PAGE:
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Arkansas Catholic
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May 28, 1943     Arkansas Catholic
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May 28, 1943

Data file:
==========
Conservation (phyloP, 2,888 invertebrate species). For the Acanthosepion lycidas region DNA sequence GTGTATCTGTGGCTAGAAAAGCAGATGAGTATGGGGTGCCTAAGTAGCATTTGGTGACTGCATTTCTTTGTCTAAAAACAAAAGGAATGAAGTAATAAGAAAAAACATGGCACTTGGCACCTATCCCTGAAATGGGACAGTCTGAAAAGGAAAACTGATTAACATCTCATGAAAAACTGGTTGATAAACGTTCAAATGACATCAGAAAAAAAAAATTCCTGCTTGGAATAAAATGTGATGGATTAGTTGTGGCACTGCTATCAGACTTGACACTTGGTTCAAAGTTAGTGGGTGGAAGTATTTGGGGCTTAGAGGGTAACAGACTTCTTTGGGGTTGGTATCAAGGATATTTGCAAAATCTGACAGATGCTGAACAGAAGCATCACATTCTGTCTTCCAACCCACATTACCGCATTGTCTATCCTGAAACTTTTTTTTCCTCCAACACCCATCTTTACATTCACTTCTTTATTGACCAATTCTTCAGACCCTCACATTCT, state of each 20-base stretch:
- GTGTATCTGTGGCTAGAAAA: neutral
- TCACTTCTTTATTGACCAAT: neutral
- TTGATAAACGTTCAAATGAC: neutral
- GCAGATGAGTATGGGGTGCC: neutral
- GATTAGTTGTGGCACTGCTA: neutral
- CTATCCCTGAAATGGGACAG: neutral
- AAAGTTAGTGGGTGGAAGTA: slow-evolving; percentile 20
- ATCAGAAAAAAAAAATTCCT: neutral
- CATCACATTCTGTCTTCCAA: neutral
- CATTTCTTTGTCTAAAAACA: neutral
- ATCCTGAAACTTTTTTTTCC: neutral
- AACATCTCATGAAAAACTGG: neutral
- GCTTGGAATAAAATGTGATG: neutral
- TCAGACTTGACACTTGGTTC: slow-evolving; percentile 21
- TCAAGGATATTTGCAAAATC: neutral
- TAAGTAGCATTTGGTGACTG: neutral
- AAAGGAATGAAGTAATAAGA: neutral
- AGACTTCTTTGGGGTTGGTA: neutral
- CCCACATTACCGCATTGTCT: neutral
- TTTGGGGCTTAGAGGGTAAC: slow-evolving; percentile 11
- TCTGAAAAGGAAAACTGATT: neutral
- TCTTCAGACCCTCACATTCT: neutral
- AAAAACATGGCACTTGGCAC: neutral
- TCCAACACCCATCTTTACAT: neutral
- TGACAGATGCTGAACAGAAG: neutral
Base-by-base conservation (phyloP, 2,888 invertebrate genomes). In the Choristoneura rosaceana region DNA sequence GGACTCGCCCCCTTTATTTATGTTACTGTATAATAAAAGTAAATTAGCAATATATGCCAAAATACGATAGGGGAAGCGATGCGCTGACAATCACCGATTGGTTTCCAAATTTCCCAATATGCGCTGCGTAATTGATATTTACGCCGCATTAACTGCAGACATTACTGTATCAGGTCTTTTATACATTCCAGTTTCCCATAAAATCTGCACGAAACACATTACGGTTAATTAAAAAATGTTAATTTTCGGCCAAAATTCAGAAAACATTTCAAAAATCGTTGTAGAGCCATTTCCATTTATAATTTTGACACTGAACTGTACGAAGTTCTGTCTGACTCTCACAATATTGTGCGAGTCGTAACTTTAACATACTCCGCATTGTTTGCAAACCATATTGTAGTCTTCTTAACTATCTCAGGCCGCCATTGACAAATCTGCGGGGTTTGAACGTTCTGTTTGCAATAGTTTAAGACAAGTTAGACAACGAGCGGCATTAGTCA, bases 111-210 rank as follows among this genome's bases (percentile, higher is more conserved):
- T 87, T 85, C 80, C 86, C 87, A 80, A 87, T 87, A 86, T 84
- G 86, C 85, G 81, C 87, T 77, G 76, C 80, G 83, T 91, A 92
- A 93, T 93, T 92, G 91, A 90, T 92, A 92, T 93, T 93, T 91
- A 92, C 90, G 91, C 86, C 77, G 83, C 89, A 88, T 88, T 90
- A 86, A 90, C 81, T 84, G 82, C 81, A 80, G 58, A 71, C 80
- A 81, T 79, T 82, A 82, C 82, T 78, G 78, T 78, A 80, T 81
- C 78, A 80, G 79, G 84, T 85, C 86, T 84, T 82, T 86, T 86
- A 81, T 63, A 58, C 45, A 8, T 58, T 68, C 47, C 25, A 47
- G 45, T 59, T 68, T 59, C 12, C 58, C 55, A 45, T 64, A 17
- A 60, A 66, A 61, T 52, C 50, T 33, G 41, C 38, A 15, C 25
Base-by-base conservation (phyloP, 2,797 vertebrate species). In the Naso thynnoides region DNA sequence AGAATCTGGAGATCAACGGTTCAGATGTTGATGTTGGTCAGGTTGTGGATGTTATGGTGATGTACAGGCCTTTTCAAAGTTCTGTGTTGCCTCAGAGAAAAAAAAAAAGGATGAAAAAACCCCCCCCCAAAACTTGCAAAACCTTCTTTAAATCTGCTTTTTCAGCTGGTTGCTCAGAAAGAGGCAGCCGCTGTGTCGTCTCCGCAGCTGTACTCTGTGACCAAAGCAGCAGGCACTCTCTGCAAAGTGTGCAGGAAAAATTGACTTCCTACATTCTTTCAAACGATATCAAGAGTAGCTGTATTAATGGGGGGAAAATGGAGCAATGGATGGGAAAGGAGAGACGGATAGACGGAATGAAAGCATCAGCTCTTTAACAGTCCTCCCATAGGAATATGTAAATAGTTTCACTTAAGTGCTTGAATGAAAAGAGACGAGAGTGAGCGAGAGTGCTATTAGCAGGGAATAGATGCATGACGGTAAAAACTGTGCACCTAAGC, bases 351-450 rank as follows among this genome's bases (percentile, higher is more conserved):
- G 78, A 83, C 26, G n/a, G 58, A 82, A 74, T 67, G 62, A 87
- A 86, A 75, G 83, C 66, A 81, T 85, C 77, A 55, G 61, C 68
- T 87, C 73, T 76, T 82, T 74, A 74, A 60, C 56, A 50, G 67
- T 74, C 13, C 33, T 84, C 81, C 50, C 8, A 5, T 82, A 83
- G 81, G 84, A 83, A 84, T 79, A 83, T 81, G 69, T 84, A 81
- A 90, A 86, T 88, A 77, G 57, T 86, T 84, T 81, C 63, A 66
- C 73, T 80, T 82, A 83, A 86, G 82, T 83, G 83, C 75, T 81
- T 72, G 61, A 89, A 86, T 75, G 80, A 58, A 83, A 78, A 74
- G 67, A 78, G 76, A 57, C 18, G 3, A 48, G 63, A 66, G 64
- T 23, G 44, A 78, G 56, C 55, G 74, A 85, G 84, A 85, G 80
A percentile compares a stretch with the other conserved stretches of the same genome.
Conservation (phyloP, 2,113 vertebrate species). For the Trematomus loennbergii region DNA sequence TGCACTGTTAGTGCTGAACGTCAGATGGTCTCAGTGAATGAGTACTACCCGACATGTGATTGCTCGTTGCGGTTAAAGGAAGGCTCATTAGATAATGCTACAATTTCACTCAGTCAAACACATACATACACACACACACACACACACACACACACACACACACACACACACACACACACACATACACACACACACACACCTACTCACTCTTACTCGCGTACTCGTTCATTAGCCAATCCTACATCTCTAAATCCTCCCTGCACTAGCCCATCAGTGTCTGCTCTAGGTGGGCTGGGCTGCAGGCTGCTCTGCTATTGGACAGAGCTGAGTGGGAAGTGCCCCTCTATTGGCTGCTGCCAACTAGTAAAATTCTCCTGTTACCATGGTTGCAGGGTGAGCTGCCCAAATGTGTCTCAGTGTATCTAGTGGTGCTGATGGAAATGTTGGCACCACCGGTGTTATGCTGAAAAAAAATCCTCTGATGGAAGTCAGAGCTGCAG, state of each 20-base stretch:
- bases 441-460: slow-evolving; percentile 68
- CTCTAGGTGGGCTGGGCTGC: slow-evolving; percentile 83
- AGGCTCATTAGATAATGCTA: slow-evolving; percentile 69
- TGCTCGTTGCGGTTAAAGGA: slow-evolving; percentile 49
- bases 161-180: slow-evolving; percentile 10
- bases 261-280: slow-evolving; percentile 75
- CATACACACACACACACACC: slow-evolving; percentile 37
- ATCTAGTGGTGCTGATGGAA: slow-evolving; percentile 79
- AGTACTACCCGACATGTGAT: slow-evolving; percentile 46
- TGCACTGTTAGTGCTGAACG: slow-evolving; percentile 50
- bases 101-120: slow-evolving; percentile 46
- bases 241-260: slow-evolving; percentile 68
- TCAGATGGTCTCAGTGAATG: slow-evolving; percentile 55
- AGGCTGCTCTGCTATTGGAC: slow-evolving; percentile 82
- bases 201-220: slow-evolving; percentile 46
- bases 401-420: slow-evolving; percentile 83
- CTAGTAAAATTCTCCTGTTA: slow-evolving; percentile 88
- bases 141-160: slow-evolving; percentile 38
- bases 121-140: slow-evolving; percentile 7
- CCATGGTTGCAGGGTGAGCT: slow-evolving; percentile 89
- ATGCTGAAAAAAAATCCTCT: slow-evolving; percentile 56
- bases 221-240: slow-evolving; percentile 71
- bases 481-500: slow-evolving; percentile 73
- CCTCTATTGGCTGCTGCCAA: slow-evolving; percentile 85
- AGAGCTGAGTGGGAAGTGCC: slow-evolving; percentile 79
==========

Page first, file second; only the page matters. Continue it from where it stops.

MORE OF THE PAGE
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PAGE SIX THE GUARDIAN, MAY 28, 1943 Hope Busi nessmen Solicit Guardian Readers' Tr8 Observers See Need Of Definite Policy In Shaping of Peace WASHINGTON LETTER By Elmer Murphy  Washington.Gradually official Washington is coming to regard the war as a double barrelled proble m. From one angle it" is a Purely military undextaking, the purpose of which is to blast the Axis p.owers and crush the military machines which threaten world security. From another, it is only one aspect of a world upheaval which will remain to be dealt with probably long after the last gun is fired. Victory is ordinarily taken to mean the decisive and complete defeat of the enemy forces but if that were all to be achieved, it would be far from complete. Prime Minister Churchill, in his address to the United States Con- gress, dealt only with the military phase of the war, which is in ac- cord with policy agreed upon by the principal allied powers, the policy of "unconditional surrend- er" and the deferment of the dis- cussion of peace terms until that has been accomplished. As a mat- ter of fact, it is not at all im- probable that there will be no peace conference and no peace treaty as those terms are tradi- tionally understood. The repre- sentatives of the contending pow- ers will not foregather at the con- ference table, draw the pattern of a new world set-up and regard their task as completed. After the war ends and military victory has been won, much will remain to be done and it will not be done overnight. It is quite pos- sible, on the contrary, that the establishment of peace will be a continuing task to be performed step by step over a long period of time. Certainly it is not the in- tention of the Allied Powers mere- ly to draft a Peace plan, disband their armies and dismantle their fleets and let events take their course, until another destructive cataclysm occurs. The problem ahead is not one merely of destroying Nazi ' and Fascist regimes but also of estab- lishing regimes to take their place. It is a matter not only of tearing somethlng down but of building something up. A military ,ictory may 'be regarded as a beginning and not an end, for it is generally conceded that a new order, dif- ferent in many respects from that which prevailed until the outbreak of the present war, is in )rospect, and it cannot be achieved solely by force of arms. It will have to be worked out gradually; An example is afforded ly the conference of representatives of the Allied Powers called to dis- cuss the world food problem, The question with which it is dealing is not altogether one of HOPE HF, ADIHG COMPANY ,k, ,A- .A, Hope, Arkansas Phome 245 relief or of meeting the immediate needs of starving peoples but, ap- parently, of bringing* about the better distribution of food re- sources. Another example is the question of re-educating the peo- ple who have been indoctrinated with the malignant Nazi and Fascist philosophy, which is being discussed by educators. Still an- other is the attitude that is to be taken toward Communism, which, from the viewpoint of democracy, is no less malignant and quite as difficult to reconcile with demo- cratic principles. These are so- cial, rather than military nrob- Ictus, but they may have a direct bearing on peademthe kind of peace for which the war has been fought. As yet, not much is being said about social and moral fundamen- tals which will serve as a basis for peace adjustments. " The only guide post that has been set up is the Atlantic Charter which would uphold the four freedoms and the right of all nations to work out their own destinies and engage in trade to their mutual advantage, but that is far from complete as a framework for peace. The most comprehensive pattern is probably that outlined in the Encyclicals of the Popes which formulate the moral and so- cial principles which should under- lie the new world order and gov- ern the relationship of nations. What course will be followed when the task of reconstruction is taken up is, at this time, purely conjectural. Officially, the Unit- ed States is directing its effort solely to the making of war, but there are indications that the need of a definite body of principles to tie to is being recognized and that the unity of effort on the part of the Allies, which has been so ef- fective in winning military vic- tories, will be regarded no less necessary in shaping the peace. (N.C.W.C. News Service). Prayer For Our Sailors O Dear Jesus, when the Apostles were fearful because of the waves of the sea, you defended and pro- tected them by calming the waves; and when St. Peter feared that he was, drowning, You upheld him by the power of Your hand. Now we beseech You dear Jesus, to guard and protect the sailors of our country, who are defending our land from the forces of the enemy. Help them that they may be led safely through the dangers of the sea, till at last they come to the land of eternal life. Amen. St. Brendan, patron of sailorL pray for them. ROSE'S SNACK SHOP Hope, Arkansas i I t Arkansas---U. S. Approved--Pullorum Tested Baby Chicks GUENTER'S HATCHERY I Hope, Arkansas "Its Safe When Its Pasteurized" OLIE'S DAIRY P Milk Products Phone 938 I t Our Lady of Hope Church SrOwn above is the remodeled church at Hope, Arkansas. The Extension Society was responsibe for the renovation, and grants were also received from non-Catholics who were interested in the parish. Shown at the left is the interior of the church. Modern pews and fixtures make it a comfortable and beautiful building. Pope Urges Prayers In June For Faithful Christian Life Among Youthful Mission Workers New York. (E)mTo sustain them in their zeal and determination of purpose, His Holiness Pope Plus XII has asked prayers during the month of June for his mission in- tention which is "for a faithful Christian life of 'youthful work- ers in mission countries. Commenting on the trials which beset boys and girls in mission lands, the Rt. Rev. Msgr. Thomass J. McDonnell, National Director of the Society for the Propagation of the Faith, said: "At best Christianity presents difficulties for them particularly when they are living among those whose beliefs and practices differ from their own. Young people need extraordinary strength to follow faithfully the principles of real Catholic teaching. For this reason the Church has developed a specialized form of training for mission countries. In these lands the education of young Christians is complete in every detail. Handi- crafts of every description are highl, developed: sewing, weav- ing, embroidery, all the arts of housekeeping and homemaking are taught the girls, while boys learn carpentry, farming, metal working and other skills which fit them to become useful and self-supporting citizens. And with all this comes the training in Catholic principles. "However, as in your own land, the pitfalls which beset the path of Christian youth in mission lands are numerous. In many sections of the mission territories the cli- mate militates against sustained industry. The charity, which has been the motivating power in their Catholic training, finds little place Interior Of Hope Church among the pagans with whom the Christian young people must live. Caste distinctions would have them dispense With the brotherly love, which is the mark of their Catholicity, when it is to be ap- plied to the untouchables. Why pend long hours catechizing when Nirvana may be gained by the exclusion of all effort and desire? W, hy entertain the thought of a life of celibacy when your com- panions enumerate the pleasure of license? NATIONAL CATHOLIC RURAL  LIFE , CONFERENCE 3801 Grand Ave.. Des Molnea. la. SUMMER SCHOOLS A series of Rural Life Summer Schools and Institutes will be held during the months of June, July and August for Rural Priests, Sisters and lay leaders. Regional an'd national problems arising out of the war emergency and the postwar period for discussion in- clude: the dignity and possibil- ities of rural living and the op- portunities open to rural educa- tion for social action in rural com- munities; the use of resources of rural society in postwar recon- struction; subsistence farming; dry land farming and irrigation; governmental agencies; coopera- tive movements; etc. For general information, write: Rev, Martin Schirber, O.S.B., St. John's Uni- versity, Collegeville, Minnesota. DATES AND PLACES Second Annual Rural Life School for Rural Priests and Rural Leaders for the South, St. Stan- islaus College, Bay St. Louis, Miss. June 6-11. Write: Rev. "In addition few of the Chris- Hubert Lerschen, Rayne, Louis- tian youth in mission lands have iana. the generations of Catholic back- Institute for Educational Lead- ground which our Americans and :ership in Rural Life, Marquette Europeans enjoy. Perhaps they University, Milwaukee, Wis. are the only members of their families who have espoused this new and seemiflgly difficult re- ligion. Their motives are fre- !quently misconstrued and their i actions criticized bechuse their principles are n6t understood." DUDLEY GROCERY Hope, Arkansas Graduations Mena Held 23rd And Mena, Ark. -- Eighth graduation was held at St;! Church, Mena on ing, May 23. Graduation from St. Academy was held on contest was held by the cial graduates, in shorthand and were judged. Awards were given Gloria Cook, Billy Ruth Marjorie McCollum, and Peters. The Business Class with a commercial ban( June 13-19. Write: Rev. R. N. was the grand finale of Hamilton, S. J., Dean of the . ::= Graduate School, Marquette Uni- versity. Czestochowa Bishop Sisters School on Rural Life, Vatican Bureau St. Louis University, St. Louis, Mo. June 21-July 9. Write: Vatican City. Rev. A. H. Scheller, S.J., Director, ceived at the Vatican School of Social Service, St. Bureau tells of the death Louis University. Rural Life School, St. Bede's Most Rev. Anthony Abbey, Peru, Ill. Problems of Auxiliary Bishop of Tomorrow. July 5-9. Write: Poland. N6 details were Rev. Hilary Sondgeroth, O.S.B., St. Bede's Abbey. East Coast Rural Life Institutes, June-July, 1943. A series of two- day sessions on rural life and so- cial action. Write: Rev. Patrick T. Quinlan, Brookfield Center, Conn. Rural Life Institutes for Sisters, Toledo Diocese. Two-d'ay sessions of rural life and rural education conducted at various mother- houses of the diocese. Write: Rev. J. F. Frommherz, Route 2, Swanton, Ohio. Semana Rural, Montezuma Seminary, Montezuma, New Mex- ico. Dry land farming, irrigation and subsistence gardening as practiced in old. Mexico, New iVexico, and the South ducted in Spanish. write: Augustine Waldner, S.J,e tezuma, New Mexico, Jose Garcia, Ranchos ds New Mexico. Third Rural Life John's University, Minn. August 8-12. Martin Schirber, O.S.B., University. Rural Life School for Priests and Rural sumption Abbey, Dry farming and gust 15-20. Write: ReV. Daleiden, O.S.B., bey. Arkansas Machine Specialty ENGINEERS--MANUFACTURERS Telephone 257 E.P. O'NEAL Hope, ArkansaS.' Best Wishe00 Hope Basket Co. Hope, Arkansas Hope's Finest Dept. Store CHAS. A. HAYNES CO. Main HOPE, ARKANSAS Illlll wAJ00IL00. ii Eyes 2Z M I STRE I Ho00, Arkansas I]11 t,,, EMMETT THOMPSON MILLS & THOMPSON Optometrists r Eyes Examined -- Glasses FiRed 218 MAIN' STREET PHONE 36 HOPE MUNICIPAL WATER AND LIGHT PLANT Ho00, Arkansas TEMPLE COTTON OIL MILL Hope, Arkansas BUY WAR SAVING STAMPS AND BONDS / !;:/ , i I